First, the curriculum is dictated by the Academy program. Those who have enjoyed the freedom and flexibility to pursue subjects as interests arise without regard to the lockstep requirements inherent in any public school program will find the rigidity of the program stifling. The enrichment of intergenerational unit studies and projects with the family are replaced by grade-specific teaching tracks for each child.

      Second, for those parents for whom spiritual and moral instruction are a significant component of the total educational package, the Academy is notably lacking in resources. Indeed, as a public school program, the Academy is legally prohibited from offering instruction with a spiritual component. Any supplementary curriculum with religious content may not be used to fulfill the hourly requirements demanded by the program.

      Third, the freedom from bureaucratic oversight which has been enjoyed by parents who home educate their children will be conspicuously absent. The daily public school teacher oversight will force the school district's version of accountability onto the parents. Parents will be required to commit to carry out the directives of the certificated teachers running the program. Home educating parents will be reduced to managers of a largely computer-dependent program, and record keepers of minutes per day of instruction in each subject for each child. With 20% to 70% of instructional time spent on-line, the parent becomes replaced by a machine, removing from instruction the key element of success.

      Fourth, parents contemplating enrolling their children in the Academy must carefully consider their "exit strategy." It may be that the move from home education to the Academy is a one-way street. With daily assessments in each subject area, along with the state-mandated assessment tests required for students to progress to the next grade, a large body of data subject to governmental interpretation permanently exists in the child's state records. For parents of students scoring below the threshold of the required assessment test, a later attempt to return to traditional home education may prove very difficult. This is especially of concern for special needs children who benefit most from parental instruction, but cannot meet the state assessment test standards. These students generate large amounts of federal entitlement dollars as long as they remain in the state system. As the parent leaves the Academy, all of the educational records of the child will remain with the public school district. If those records show below assessment standard performance while the student was enrolled in the Academy, the state may try to prohibit a return to home education using the child's test scores as evidence that the parents lack the ability to teach their own child. This, coupled with the data required in the 17-page enrollment contract (including health and immunization records, non-enrolled sibling information, family income, and release of student photos/videos taken by the school), is made available to the Idaho Department of Education, social services, and other governmental agencies and may be used as further evidence of an objectionable private homeschool environment. In that event, it will matter little that the parents may be very capable of providing an education at home that is far superior to that provided by the Academy.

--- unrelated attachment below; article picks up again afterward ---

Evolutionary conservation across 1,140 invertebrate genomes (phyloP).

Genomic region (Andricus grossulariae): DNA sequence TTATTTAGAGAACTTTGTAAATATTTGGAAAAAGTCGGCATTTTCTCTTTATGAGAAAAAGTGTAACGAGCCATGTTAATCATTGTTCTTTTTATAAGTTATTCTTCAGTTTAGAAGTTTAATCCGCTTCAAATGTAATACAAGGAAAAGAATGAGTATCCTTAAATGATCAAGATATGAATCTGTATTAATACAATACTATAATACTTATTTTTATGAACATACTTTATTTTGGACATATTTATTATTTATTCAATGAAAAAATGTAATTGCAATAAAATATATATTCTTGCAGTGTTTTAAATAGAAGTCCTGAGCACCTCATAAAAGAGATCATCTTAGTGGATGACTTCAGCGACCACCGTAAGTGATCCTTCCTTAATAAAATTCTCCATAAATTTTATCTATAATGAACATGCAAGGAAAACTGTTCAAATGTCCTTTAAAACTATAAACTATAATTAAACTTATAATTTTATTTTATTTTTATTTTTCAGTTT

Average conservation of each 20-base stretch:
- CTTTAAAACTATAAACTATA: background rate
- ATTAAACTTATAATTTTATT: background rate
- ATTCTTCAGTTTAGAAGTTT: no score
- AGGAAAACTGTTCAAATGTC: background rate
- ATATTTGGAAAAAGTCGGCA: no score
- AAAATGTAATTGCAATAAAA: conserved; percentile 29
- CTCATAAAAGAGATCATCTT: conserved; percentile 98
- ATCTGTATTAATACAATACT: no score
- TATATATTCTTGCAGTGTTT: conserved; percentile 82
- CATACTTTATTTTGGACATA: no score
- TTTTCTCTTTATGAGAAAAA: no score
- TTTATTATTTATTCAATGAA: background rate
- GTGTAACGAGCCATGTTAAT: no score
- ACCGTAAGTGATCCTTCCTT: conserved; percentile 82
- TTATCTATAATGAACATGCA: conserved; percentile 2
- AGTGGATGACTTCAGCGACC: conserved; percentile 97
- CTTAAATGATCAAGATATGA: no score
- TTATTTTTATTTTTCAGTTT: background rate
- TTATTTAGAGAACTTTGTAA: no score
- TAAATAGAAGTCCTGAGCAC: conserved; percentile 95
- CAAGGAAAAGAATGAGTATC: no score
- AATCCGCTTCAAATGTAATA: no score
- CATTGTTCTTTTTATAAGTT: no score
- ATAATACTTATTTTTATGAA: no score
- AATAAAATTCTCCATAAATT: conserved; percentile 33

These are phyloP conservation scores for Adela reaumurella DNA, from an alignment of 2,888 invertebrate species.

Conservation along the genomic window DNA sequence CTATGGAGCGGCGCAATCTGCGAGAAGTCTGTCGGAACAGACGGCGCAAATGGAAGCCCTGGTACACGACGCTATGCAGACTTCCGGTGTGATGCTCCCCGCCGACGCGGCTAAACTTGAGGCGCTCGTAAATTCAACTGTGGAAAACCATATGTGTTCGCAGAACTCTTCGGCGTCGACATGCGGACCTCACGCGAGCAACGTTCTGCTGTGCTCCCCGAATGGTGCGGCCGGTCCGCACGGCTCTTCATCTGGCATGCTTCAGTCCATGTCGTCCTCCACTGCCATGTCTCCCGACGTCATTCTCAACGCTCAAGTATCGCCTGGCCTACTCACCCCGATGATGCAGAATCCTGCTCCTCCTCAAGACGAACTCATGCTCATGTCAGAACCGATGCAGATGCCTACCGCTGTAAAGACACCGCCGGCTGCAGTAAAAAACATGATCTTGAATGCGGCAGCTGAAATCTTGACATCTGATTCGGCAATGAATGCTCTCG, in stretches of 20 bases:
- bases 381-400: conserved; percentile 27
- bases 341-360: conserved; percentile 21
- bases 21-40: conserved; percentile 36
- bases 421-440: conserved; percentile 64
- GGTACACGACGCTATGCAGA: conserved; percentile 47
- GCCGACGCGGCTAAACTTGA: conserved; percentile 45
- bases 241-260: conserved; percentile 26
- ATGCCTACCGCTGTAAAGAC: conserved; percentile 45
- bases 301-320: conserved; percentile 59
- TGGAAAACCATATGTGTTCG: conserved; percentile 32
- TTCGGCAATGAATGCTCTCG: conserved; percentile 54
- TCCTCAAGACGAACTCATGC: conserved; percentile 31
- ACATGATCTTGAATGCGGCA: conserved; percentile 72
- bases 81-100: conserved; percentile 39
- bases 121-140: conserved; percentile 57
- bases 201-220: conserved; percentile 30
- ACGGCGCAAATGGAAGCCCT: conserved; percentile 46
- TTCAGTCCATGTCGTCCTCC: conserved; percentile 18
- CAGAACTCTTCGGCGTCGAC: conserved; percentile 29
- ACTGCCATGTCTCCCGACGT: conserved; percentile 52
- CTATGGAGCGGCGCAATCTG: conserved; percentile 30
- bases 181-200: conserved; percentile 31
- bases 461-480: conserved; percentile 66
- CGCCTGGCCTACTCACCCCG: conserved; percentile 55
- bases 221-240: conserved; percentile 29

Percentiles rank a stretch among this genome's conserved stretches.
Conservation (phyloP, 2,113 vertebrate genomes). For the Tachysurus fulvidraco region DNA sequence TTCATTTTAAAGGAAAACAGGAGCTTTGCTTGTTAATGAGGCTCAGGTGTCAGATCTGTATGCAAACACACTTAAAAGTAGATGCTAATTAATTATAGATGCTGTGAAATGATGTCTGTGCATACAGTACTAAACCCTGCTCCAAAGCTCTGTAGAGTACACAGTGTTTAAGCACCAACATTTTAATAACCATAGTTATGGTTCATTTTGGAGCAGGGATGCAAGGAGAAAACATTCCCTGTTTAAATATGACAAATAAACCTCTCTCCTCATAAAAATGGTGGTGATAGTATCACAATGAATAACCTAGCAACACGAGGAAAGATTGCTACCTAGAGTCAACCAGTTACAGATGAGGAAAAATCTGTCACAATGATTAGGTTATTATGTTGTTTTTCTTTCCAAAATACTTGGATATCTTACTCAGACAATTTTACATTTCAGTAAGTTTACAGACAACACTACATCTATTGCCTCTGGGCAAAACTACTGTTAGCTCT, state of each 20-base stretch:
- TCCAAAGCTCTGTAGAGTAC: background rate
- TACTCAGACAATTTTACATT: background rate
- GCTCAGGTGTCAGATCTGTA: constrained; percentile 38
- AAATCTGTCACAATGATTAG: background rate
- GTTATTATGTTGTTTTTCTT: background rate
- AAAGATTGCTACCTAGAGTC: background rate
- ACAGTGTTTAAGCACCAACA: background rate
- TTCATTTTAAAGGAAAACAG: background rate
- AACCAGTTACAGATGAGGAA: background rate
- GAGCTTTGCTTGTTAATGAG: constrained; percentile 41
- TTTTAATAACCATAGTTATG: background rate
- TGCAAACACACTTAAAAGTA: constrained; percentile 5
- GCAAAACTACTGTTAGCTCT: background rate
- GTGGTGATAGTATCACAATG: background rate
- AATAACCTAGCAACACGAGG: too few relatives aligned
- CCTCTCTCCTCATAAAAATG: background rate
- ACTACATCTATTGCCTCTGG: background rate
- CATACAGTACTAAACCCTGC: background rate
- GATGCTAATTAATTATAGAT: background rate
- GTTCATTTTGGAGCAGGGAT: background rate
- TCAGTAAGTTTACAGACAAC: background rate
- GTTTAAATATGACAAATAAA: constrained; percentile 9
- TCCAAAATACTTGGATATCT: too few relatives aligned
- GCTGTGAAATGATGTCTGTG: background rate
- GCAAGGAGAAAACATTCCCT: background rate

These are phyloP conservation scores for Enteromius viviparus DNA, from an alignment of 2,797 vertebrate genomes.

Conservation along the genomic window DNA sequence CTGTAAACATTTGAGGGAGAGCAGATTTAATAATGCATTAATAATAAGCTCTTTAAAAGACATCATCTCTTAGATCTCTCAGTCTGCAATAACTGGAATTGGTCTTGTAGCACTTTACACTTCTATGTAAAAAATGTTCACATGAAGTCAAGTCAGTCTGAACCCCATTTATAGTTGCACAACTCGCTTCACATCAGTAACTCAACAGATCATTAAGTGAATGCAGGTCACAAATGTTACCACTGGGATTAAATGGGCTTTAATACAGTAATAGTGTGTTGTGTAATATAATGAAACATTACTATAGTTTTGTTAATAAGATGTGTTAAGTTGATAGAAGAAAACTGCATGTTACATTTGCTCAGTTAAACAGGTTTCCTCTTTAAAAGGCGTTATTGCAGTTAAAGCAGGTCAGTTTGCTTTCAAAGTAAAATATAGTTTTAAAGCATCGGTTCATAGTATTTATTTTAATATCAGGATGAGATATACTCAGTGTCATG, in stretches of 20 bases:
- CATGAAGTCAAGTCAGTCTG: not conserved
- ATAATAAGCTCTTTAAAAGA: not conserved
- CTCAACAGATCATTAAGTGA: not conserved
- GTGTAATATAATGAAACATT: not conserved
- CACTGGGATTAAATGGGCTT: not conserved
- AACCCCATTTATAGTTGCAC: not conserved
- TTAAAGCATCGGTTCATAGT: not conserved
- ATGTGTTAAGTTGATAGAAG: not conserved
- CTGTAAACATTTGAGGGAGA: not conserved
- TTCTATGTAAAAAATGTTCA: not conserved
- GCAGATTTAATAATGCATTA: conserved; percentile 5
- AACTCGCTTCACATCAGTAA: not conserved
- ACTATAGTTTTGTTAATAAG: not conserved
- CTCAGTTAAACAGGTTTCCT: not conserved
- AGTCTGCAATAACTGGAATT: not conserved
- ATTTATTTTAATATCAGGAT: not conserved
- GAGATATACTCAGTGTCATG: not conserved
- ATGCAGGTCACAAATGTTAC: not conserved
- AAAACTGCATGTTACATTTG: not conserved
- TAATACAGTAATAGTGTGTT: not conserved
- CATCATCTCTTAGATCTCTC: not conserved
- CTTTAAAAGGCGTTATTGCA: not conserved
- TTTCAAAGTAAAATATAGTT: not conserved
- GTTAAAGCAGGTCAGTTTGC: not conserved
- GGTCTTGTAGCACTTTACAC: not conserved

In addition, in states such as Alaska, where large numbers of home educators have enrolled in virtual charter schools, the popularity of the state program has been used to redefine private home education. Opportunities previously open to independent home educators have been curtailed by administrative policy. More importantly, the high regard with which home education was previously viewed by the Alaska State Legislature has dwindled as state costs for virtual charter home education have increased. Therefore, the decisions of individual families to come under the state programs have eroded the freedoms of those who choose not to participate.

Conclusions:

      With these issues in mind, the Boards of ICHE and of CHOIS have concluded that, while enrollment in the Academy may have some advantages for those students currently in the public school system, for home educated students the risks are not worth the "rewards." Ultimately, home educators must remain reticent to turn over their children's education to the public school system, even if it has been redecorated in new, high-tech packaging.